This will hopefully show the dog that the child is not a threat and is also not someone fun to play with. Try to teach them to avoid running away. This will likely excite that dog and they may think that this is a game.
It is important to remember that a happy dog does not necessarily mean a safe dog. For example, dogs may be in a happy state of mind if they are playing with a toy or chewing but that doesn’t mean it is safe to approach them.
Remember, wild play, running, and jumping may cause a child to get knocked over or injured, so again, always supervise any interactions between dogs and children, no matter how well you know the dog.
When introducing a new dog to your home it’s important to take things slowly and never leave them unattended with your children.
Always start by explaining to your family how they need to behave with a new dog and help your children understand your dog or puppy’s behaviour. With older children, you can discuss the feelings the dog may have in different situations to help build empathy and understand emotions.
Introductions should be done in a calm, comfortable environment. Have your children sit quietly and bring the dog in to meet them. Make sure these experiences are positive for your dog or puppy and children by encouraging your child to throw treats on the floor for them. If your new pet seems stressed or uncomfortable, remove them from the situation, and try again later when they are calm.
Socialising your puppy with children
If you have a new puppy, it’s important to let them interact with children of all ages as part of their socialisation. Always reward your puppy for calm behaviour with a tasty treat or toy. You should always supervise your puppy with children and remove them from the situation if they’re getting afraid or over-excited.
These positive interactions will help your puppy feel less afraid of children and as an adult dog they should be relaxed and happy to be around children. If puppies miss this essential step in their training they can go on to be fearful of children when they’re adult dogs which can lead to conflict.
How to introduce dogs and babies
Introducing a new person to your family can be very daunting for parents, but also for your dog. Try to think of it from their point of view: while restrictions and barriers are extremely valuable to put up around the home, they stop them from accessing areas they could previously get to, they may get less attention, their routine may have changed and a new family addition may be affecting their sleep, too!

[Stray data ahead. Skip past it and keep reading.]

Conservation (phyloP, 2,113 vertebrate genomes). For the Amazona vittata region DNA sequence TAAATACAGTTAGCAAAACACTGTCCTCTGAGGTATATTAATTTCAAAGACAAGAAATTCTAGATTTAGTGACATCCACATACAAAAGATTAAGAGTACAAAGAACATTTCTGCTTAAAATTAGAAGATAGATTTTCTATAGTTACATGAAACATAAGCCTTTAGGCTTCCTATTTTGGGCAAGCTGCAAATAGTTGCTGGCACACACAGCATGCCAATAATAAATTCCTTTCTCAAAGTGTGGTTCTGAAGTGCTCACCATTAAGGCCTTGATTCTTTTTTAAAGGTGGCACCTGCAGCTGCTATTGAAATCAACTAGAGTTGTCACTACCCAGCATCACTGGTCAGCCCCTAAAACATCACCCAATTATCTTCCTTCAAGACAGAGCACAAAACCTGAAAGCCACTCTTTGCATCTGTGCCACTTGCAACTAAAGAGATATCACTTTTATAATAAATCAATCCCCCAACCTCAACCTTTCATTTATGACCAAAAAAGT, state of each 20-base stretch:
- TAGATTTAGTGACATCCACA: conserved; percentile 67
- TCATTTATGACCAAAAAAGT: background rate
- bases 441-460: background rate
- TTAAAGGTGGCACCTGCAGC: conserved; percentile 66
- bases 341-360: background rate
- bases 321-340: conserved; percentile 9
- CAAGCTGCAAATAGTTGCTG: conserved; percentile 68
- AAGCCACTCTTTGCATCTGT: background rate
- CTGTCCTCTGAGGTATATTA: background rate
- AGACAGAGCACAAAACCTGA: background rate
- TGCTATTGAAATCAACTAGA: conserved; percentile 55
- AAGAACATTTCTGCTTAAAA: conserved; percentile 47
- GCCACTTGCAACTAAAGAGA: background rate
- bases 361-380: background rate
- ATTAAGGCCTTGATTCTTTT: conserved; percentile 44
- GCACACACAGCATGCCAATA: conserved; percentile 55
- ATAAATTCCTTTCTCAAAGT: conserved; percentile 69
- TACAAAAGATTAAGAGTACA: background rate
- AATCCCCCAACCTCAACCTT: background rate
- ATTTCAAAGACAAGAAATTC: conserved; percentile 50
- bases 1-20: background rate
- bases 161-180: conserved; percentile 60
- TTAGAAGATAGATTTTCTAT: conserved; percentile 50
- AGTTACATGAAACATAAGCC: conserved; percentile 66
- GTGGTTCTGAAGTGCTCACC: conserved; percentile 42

We’ve got some tips for welcoming a baby into the home if you already have a dog:
- Change your dog’s routine gradually prior to baby arriving. This means your dog won’t be in for quite such a big surprise when baby comes home.
- When bringing home a baby for the first time, try to stick to your new routine and make sure it includes spending time with your dog. They’ll still need exercise to stop them getting bored so try to factor this into your new routine – it’s a great way to get you all out of the house for fresh air! Alternatively, look for local dog walkers who may be able to help.
- If possible, first introductions between your baby and dog should be when the baby is calm and quiet. Keep the initial interactions short and positive – repeat them regularly to help develop your dog’s confidence.
- If your dog seems afraid support them, give them reassurance, allow them to have his own space and make sure they can get to their toys and bed (or even a den) for comfort.
- If you’re worried about your dog struggling with your new baby it’s worth contacting your vet, vet nurse or certified behaviourist for advice.
- It’s also worth purchasing a few toys which will keep you dog occupied while you’re busy parenting! We’ve got a handy list of activities your dog can do to keep them occupied on our blog.
For more information on introducing a new baby to your pet, check out our free guide.
- Never leave children unattended with a dog – even for a few minutes!
- Dogs may be protective of their toys and bowls or food, so children should always keep a safe distance around these.
- Never let your children approach dogs they don’t know. Always ask the owner if it’s okay for their dog to be petted.
- Train your dog not to jump up on people – it may be fun when they’re a puppy but that cute pup will grow into a much bigger dog that could seriously injure a small child.
- Let sleeping dogs lie – never let children disturb a resting or sleeping dog. Your dog should always have a quiet place they can retreat to when needed.
- Children’s toys are not dog toys! Try to keep your child’s toys separate from your dog’s toys so that your dog learns the difference. Children’s toys can be fun to chew but easily destroyed into little pieces so always be careful that your dog does not swallow anything they shouldn’t.
- Always be careful with the little things your children may leave lying around. Be particularly careful with elastic bands and hair bobbles as children may try to put these on dogs’ legs, ears and around their necks which can lead to serious injuries.
- Do not allow your children to feed your dog while they are eating. This can encourage begging behaviours, or even stealing food from your child’s hand or plate.
- Practice safe hygiene between your dog and children. Pick up any dog poo immediately so your children can’t touch it and always get your children to wash their hands after petting or playing with the dog.
- It’s best to avoid feeding a raw diet if you have children, due to the risk of dangerous bacteria on food bowls and your dog’s mouth. It may be a good idea to worm your dog more regularly if you have young children or are pregnant – speak to your vet about this.
If you notice any behavioural changes in your dog, contact your vet. They can check for a medical issue, give you advice and refer you to a behaviourist if needed. Don’t wait for your dog to bite before taking action!